Cinema Eden by Juan Goytisolo
Essays from the Muslim Mediterranean

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Synopsis

To many, Juan Goytisolo is Spain's greatest living novelist and her sternest critic. An exile from his native land for over forty years (he left Madrid in 1957 to escape Franco's regime), he has mercilessly sought to overturn Spain's Catholic homogeneity by remembering the cultural influence of her medieval and Jewish populations. Few European writers know the Islamic shores of the Mediterranean as intimately as he does. In these essays about Morocco, Turkey, and Egypt, Goytisolo celebrates a world where ritual matters and tradition is alive, where saints live, story-tellers weave their enchantments nightly, and where honor and dignity preserve the importance of the individual. Goytisolo is to Spanish writing what Almodovar is to Spanish cinema. These essays are a fine reading of the vast, heterogeneous mosaic of Islam against the everyday truculent images of the mass media. ""A deliciously pretentious aesthete, Goytisolo unashamedly romanticizes popular Islamic life in beguiling, immensely readable, poetic prose.""-Publishers Weekly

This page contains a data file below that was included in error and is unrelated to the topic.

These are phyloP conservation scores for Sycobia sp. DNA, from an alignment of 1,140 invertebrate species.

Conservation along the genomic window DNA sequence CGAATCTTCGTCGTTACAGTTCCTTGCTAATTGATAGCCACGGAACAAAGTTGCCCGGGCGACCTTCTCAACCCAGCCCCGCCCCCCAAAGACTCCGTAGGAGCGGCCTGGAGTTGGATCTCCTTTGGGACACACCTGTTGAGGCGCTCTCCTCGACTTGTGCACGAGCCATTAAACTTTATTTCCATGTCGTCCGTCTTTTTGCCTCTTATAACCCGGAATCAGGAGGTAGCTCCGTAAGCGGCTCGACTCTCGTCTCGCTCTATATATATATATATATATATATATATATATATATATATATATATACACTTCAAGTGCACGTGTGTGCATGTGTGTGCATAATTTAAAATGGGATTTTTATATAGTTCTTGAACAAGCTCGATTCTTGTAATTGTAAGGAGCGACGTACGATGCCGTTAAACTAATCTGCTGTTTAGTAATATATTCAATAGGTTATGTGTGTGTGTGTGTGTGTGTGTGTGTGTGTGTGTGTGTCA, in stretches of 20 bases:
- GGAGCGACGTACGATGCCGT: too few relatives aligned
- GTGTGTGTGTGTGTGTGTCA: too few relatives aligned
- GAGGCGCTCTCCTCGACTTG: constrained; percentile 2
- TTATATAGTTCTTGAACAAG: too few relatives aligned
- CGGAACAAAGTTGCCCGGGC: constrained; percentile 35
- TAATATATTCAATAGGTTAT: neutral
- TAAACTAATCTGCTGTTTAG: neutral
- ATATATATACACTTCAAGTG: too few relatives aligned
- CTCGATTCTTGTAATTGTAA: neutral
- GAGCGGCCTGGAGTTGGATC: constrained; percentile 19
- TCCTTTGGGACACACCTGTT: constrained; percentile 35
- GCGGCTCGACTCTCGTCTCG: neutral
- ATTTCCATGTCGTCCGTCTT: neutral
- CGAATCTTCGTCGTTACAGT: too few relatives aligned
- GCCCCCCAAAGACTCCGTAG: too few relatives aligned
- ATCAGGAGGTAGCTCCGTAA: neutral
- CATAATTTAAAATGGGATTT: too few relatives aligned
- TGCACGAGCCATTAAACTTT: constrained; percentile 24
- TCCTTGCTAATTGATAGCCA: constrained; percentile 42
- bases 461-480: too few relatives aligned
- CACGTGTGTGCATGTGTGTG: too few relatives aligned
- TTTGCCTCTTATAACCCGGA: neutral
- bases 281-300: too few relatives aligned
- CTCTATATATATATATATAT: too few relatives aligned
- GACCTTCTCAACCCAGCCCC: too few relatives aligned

About Juan Goytisolo

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Goytisolo first became known in the United States for his novel The Young Assassins (1954), the story of juvenile delinquents corrupted by social conditions during and immediately after the Spanish civil war. His depictions of the spiritual emptiness and moral decay of Spain under the Franco regime led to the censorship of some of his works there, and he moved to Paris in 1957. In 1966 he published Marks of Identity, which would eventually form a trilogy with Count Julian (1970) and Juan the Landless (1975). Count Julian is an exile's view of Spain, with Spanish history, literature, and language derisively viewed for the purpose of destroying them so that they might be reinvented. Formally, it is a "new novel" along the lines of Robbe-Grillet's formulations. Makbara (1980), a misogynous novel, also attacks capitalism. Landscapes after the Battle (1982), based loosely on the life of Lewis Carroll is, in fact, a self-conscious novel concerned mainly with the problems involved in writing novels.
 
Published March 29, 2004 by Eland Books. 144 pages
Genres: Education & Reference, Travel, Literature & Fiction. Non-fiction

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